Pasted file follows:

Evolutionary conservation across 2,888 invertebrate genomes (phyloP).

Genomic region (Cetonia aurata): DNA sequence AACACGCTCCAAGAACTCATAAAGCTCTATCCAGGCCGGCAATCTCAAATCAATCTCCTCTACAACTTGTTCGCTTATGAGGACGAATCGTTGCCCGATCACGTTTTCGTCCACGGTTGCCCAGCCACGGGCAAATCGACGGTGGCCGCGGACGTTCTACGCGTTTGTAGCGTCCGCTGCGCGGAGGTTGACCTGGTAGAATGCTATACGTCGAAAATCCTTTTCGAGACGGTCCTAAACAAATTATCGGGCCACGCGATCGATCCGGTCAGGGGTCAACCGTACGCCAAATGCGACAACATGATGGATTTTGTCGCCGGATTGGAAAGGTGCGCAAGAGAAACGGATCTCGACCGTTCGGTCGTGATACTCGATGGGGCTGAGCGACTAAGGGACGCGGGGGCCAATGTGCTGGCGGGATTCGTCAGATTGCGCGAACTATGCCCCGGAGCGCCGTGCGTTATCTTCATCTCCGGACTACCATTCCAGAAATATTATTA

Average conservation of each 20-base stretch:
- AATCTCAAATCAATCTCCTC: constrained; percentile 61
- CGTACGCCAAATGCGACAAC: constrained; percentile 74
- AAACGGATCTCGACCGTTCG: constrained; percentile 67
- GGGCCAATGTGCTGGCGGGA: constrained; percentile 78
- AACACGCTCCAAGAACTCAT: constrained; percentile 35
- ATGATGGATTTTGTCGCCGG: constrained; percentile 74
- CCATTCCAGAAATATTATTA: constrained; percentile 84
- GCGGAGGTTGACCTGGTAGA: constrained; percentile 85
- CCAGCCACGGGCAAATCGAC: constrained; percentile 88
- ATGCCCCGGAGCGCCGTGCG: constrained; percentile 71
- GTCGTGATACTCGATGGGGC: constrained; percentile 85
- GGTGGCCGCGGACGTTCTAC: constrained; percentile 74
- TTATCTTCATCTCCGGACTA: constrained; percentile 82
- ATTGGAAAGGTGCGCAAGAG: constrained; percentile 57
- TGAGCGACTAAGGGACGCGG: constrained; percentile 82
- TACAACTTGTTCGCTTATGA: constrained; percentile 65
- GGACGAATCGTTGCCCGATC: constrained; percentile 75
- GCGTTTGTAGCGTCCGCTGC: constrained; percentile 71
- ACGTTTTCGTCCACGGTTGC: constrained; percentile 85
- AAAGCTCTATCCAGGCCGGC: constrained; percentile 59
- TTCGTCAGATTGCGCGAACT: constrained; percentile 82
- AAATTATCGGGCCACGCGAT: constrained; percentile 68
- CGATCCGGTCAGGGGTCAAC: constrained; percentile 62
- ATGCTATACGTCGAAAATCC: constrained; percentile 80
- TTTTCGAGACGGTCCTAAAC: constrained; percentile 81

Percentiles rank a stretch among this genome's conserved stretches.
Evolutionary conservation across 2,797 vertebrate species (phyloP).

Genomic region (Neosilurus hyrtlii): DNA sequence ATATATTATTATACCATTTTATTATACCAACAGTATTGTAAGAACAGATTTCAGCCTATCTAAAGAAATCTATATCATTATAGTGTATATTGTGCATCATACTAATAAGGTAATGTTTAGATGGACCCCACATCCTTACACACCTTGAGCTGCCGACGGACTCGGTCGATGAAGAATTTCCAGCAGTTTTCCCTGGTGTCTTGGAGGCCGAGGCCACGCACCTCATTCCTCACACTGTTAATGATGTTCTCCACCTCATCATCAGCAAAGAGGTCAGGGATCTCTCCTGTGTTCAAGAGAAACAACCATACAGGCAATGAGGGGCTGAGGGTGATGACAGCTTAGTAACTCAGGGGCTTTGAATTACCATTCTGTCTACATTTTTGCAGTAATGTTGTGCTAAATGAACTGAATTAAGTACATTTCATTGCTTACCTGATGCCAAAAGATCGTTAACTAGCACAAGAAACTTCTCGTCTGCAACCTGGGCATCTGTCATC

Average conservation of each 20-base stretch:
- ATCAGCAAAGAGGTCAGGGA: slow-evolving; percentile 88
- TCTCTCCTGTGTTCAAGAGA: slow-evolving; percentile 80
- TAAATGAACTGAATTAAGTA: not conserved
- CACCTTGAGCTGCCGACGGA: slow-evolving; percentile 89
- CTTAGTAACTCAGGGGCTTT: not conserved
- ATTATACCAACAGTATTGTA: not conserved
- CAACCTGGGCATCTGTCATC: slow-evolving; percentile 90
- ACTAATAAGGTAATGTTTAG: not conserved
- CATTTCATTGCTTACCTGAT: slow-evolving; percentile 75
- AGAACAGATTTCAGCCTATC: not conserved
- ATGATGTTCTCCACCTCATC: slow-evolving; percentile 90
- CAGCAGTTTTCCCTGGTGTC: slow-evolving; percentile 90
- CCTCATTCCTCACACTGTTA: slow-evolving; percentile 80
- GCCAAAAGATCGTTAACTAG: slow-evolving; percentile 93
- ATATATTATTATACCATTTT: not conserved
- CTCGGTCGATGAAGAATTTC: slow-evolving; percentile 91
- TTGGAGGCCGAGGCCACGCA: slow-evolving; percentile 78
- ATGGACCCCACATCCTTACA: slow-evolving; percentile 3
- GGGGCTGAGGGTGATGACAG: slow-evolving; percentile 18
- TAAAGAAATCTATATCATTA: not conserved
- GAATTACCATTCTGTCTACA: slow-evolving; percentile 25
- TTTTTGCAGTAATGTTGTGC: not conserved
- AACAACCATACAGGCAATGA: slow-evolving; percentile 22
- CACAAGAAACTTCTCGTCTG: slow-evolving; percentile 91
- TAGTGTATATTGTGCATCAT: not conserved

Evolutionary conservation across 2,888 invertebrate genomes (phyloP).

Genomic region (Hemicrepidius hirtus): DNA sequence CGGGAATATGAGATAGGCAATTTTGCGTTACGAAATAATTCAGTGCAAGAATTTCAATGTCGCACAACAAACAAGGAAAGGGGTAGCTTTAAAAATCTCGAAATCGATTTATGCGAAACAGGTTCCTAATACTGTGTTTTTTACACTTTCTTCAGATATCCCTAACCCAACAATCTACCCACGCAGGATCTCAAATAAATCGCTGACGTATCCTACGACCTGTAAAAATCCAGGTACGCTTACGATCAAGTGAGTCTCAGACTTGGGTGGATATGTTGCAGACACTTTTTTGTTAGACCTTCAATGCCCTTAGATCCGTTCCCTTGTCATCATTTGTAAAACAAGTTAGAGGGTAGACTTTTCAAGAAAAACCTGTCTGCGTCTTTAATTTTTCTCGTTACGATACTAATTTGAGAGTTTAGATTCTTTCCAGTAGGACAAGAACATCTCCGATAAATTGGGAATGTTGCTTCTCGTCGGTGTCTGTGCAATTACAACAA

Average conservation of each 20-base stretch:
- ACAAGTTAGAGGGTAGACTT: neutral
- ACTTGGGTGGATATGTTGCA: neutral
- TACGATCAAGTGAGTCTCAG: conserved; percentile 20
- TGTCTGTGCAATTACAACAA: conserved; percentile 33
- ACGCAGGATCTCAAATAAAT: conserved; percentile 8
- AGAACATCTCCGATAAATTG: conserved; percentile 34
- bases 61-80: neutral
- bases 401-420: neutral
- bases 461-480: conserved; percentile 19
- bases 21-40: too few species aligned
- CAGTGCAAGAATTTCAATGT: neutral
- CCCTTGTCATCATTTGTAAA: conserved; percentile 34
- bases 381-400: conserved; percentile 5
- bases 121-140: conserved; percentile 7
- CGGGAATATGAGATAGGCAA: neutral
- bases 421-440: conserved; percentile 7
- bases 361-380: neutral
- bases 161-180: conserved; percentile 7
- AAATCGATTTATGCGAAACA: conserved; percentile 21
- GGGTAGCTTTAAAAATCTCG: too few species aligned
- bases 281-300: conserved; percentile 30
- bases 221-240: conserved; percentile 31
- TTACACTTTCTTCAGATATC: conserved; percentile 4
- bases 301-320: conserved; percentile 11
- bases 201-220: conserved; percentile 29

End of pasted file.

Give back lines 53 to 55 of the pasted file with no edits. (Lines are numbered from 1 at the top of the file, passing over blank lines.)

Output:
- GAATTACCATTCTGTCTACA: slow-evolving; percentile 25
- TTTTTGCAGTAATGTTGTGC: not conserved
- AACAACCATACAGGCAATGA: slow-evolving; percentile 22